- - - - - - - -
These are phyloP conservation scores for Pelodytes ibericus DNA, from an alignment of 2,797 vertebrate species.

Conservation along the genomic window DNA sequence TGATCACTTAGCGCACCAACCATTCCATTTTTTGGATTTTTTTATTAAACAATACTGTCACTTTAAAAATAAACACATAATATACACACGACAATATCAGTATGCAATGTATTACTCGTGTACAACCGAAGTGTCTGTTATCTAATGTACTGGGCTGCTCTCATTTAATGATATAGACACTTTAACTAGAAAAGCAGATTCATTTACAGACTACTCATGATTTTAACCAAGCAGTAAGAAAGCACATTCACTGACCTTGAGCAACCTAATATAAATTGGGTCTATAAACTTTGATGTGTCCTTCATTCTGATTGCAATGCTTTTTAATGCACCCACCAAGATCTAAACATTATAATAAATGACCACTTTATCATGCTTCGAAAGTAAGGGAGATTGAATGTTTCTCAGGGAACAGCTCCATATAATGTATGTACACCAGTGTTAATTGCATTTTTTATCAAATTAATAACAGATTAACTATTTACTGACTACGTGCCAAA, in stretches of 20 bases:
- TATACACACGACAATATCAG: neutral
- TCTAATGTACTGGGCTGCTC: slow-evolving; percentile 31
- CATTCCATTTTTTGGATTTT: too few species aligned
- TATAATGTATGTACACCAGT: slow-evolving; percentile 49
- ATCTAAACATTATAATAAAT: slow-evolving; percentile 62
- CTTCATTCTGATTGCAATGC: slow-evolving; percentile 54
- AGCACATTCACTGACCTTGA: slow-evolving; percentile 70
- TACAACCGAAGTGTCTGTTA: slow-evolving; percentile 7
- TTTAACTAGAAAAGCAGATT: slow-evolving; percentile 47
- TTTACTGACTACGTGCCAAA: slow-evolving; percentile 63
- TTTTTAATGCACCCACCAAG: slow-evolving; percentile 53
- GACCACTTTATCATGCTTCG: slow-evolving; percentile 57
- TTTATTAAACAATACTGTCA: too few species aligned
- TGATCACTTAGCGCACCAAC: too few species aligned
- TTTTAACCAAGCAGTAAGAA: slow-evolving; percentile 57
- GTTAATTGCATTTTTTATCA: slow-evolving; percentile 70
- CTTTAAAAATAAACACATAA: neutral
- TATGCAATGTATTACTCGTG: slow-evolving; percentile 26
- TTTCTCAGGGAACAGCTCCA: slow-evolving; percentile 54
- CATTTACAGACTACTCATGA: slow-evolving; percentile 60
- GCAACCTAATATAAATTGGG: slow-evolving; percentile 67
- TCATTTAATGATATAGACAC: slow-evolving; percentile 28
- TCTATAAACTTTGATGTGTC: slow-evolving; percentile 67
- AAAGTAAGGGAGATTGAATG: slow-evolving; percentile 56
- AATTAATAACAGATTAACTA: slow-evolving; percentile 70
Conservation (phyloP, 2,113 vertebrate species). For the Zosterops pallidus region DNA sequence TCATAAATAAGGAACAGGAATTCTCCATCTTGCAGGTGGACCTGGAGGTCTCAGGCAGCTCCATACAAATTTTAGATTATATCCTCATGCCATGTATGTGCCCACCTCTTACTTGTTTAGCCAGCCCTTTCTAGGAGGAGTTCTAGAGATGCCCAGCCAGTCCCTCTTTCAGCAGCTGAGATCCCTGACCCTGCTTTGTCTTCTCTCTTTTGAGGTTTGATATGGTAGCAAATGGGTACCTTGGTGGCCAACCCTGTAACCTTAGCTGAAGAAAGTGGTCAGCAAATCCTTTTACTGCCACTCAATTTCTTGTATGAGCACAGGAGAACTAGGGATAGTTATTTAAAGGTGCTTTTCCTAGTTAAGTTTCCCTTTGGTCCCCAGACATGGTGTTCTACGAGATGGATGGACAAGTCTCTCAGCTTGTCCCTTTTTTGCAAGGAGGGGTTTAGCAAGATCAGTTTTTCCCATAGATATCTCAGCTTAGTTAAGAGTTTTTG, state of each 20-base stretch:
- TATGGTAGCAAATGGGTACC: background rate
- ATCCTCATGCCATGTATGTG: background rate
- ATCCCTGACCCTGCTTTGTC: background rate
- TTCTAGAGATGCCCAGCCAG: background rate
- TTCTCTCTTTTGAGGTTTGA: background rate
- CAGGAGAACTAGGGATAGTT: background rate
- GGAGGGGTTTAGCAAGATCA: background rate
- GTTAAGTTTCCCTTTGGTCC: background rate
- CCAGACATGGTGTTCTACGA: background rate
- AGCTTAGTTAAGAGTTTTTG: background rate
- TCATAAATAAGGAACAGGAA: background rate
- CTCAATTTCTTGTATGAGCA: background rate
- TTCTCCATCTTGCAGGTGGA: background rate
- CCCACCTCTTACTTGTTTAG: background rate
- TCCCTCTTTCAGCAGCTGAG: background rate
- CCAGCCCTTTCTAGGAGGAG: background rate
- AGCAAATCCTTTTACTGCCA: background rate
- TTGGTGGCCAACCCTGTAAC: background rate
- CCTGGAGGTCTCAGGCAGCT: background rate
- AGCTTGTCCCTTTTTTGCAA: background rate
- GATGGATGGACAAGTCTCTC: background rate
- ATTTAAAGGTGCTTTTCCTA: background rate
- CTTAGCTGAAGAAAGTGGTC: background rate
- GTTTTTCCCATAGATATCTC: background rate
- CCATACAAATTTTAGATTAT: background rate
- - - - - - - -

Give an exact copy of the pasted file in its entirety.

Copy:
These are phyloP conservation scores for Pelodytes ibericus DNA, from an alignment of 2,797 vertebrate species.

Conservation along the genomic window DNA sequence TGATCACTTAGCGCACCAACCATTCCATTTTTTGGATTTTTTTATTAAACAATACTGTCACTTTAAAAATAAACACATAATATACACACGACAATATCAGTATGCAATGTATTACTCGTGTACAACCGAAGTGTCTGTTATCTAATGTACTGGGCTGCTCTCATTTAATGATATAGACACTTTAACTAGAAAAGCAGATTCATTTACAGACTACTCATGATTTTAACCAAGCAGTAAGAAAGCACATTCACTGACCTTGAGCAACCTAATATAAATTGGGTCTATAAACTTTGATGTGTCCTTCATTCTGATTGCAATGCTTTTTAATGCACCCACCAAGATCTAAACATTATAATAAATGACCACTTTATCATGCTTCGAAAGTAAGGGAGATTGAATGTTTCTCAGGGAACAGCTCCATATAATGTATGTACACCAGTGTTAATTGCATTTTTTATCAAATTAATAACAGATTAACTATTTACTGACTACGTGCCAAA, in stretches of 20 bases:
- TATACACACGACAATATCAG: neutral
- TCTAATGTACTGGGCTGCTC: slow-evolving; percentile 31
- CATTCCATTTTTTGGATTTT: too few species aligned
- TATAATGTATGTACACCAGT: slow-evolving; percentile 49
- ATCTAAACATTATAATAAAT: slow-evolving; percentile 62
- CTTCATTCTGATTGCAATGC: slow-evolving; percentile 54
- AGCACATTCACTGACCTTGA: slow-evolving; percentile 70
- TACAACCGAAGTGTCTGTTA: slow-evolving; percentile 7
- TTTAACTAGAAAAGCAGATT: slow-evolving; percentile 47
- TTTACTGACTACGTGCCAAA: slow-evolving; percentile 63
- TTTTTAATGCACCCACCAAG: slow-evolving; percentile 53
- GACCACTTTATCATGCTTCG: slow-evolving; percentile 57
- TTTATTAAACAATACTGTCA: too few species aligned
- TGATCACTTAGCGCACCAAC: too few species aligned
- TTTTAACCAAGCAGTAAGAA: slow-evolving; percentile 57
- GTTAATTGCATTTTTTATCA: slow-evolving; percentile 70
- CTTTAAAAATAAACACATAA: neutral
- TATGCAATGTATTACTCGTG: slow-evolving; percentile 26
- TTTCTCAGGGAACAGCTCCA: slow-evolving; percentile 54
- CATTTACAGACTACTCATGA: slow-evolving; percentile 60
- GCAACCTAATATAAATTGGG: slow-evolving; percentile 67
- TCATTTAATGATATAGACAC: slow-evolving; percentile 28
- TCTATAAACTTTGATGTGTC: slow-evolving; percentile 67
- AAAGTAAGGGAGATTGAATG: slow-evolving; percentile 56
- AATTAATAACAGATTAACTA: slow-evolving; percentile 70
Conservation (phyloP, 2,113 vertebrate species). For the Zosterops pallidus region DNA sequence TCATAAATAAGGAACAGGAATTCTCCATCTTGCAGGTGGACCTGGAGGTCTCAGGCAGCTCCATACAAATTTTAGATTATATCCTCATGCCATGTATGTGCCCACCTCTTACTTGTTTAGCCAGCCCTTTCTAGGAGGAGTTCTAGAGATGCCCAGCCAGTCCCTCTTTCAGCAGCTGAGATCCCTGACCCTGCTTTGTCTTCTCTCTTTTGAGGTTTGATATGGTAGCAAATGGGTACCTTGGTGGCCAACCCTGTAACCTTAGCTGAAGAAAGTGGTCAGCAAATCCTTTTACTGCCACTCAATTTCTTGTATGAGCACAGGAGAACTAGGGATAGTTATTTAAAGGTGCTTTTCCTAGTTAAGTTTCCCTTTGGTCCCCAGACATGGTGTTCTACGAGATGGATGGACAAGTCTCTCAGCTTGTCCCTTTTTTGCAAGGAGGGGTTTAGCAAGATCAGTTTTTCCCATAGATATCTCAGCTTAGTTAAGAGTTTTTG, state of each 20-base stretch:
- TATGGTAGCAAATGGGTACC: background rate
- ATCCTCATGCCATGTATGTG: background rate
- ATCCCTGACCCTGCTTTGTC: background rate
- TTCTAGAGATGCCCAGCCAG: background rate
- TTCTCTCTTTTGAGGTTTGA: background rate
- CAGGAGAACTAGGGATAGTT: background rate
- GGAGGGGTTTAGCAAGATCA: background rate
- GTTAAGTTTCCCTTTGGTCC: background rate
- CCAGACATGGTGTTCTACGA: background rate
- AGCTTAGTTAAGAGTTTTTG: background rate
- TCATAAATAAGGAACAGGAA: background rate
- CTCAATTTCTTGTATGAGCA: background rate
- TTCTCCATCTTGCAGGTGGA: background rate
- CCCACCTCTTACTTGTTTAG: background rate
- TCCCTCTTTCAGCAGCTGAG: background rate
- CCAGCCCTTTCTAGGAGGAG: background rate
- AGCAAATCCTTTTACTGCCA: background rate
- TTGGTGGCCAACCCTGTAAC: background rate
- CCTGGAGGTCTCAGGCAGCT: background rate
- AGCTTGTCCCTTTTTTGCAA: background rate
- GATGGATGGACAAGTCTCTC: background rate
- ATTTAAAGGTGCTTTTCCTA: background rate
- CTTAGCTGAAGAAAGTGGTC: background rate
- GTTTTTCCCATAGATATCTC: background rate
- CCATACAAATTTTAGATTAT: background rate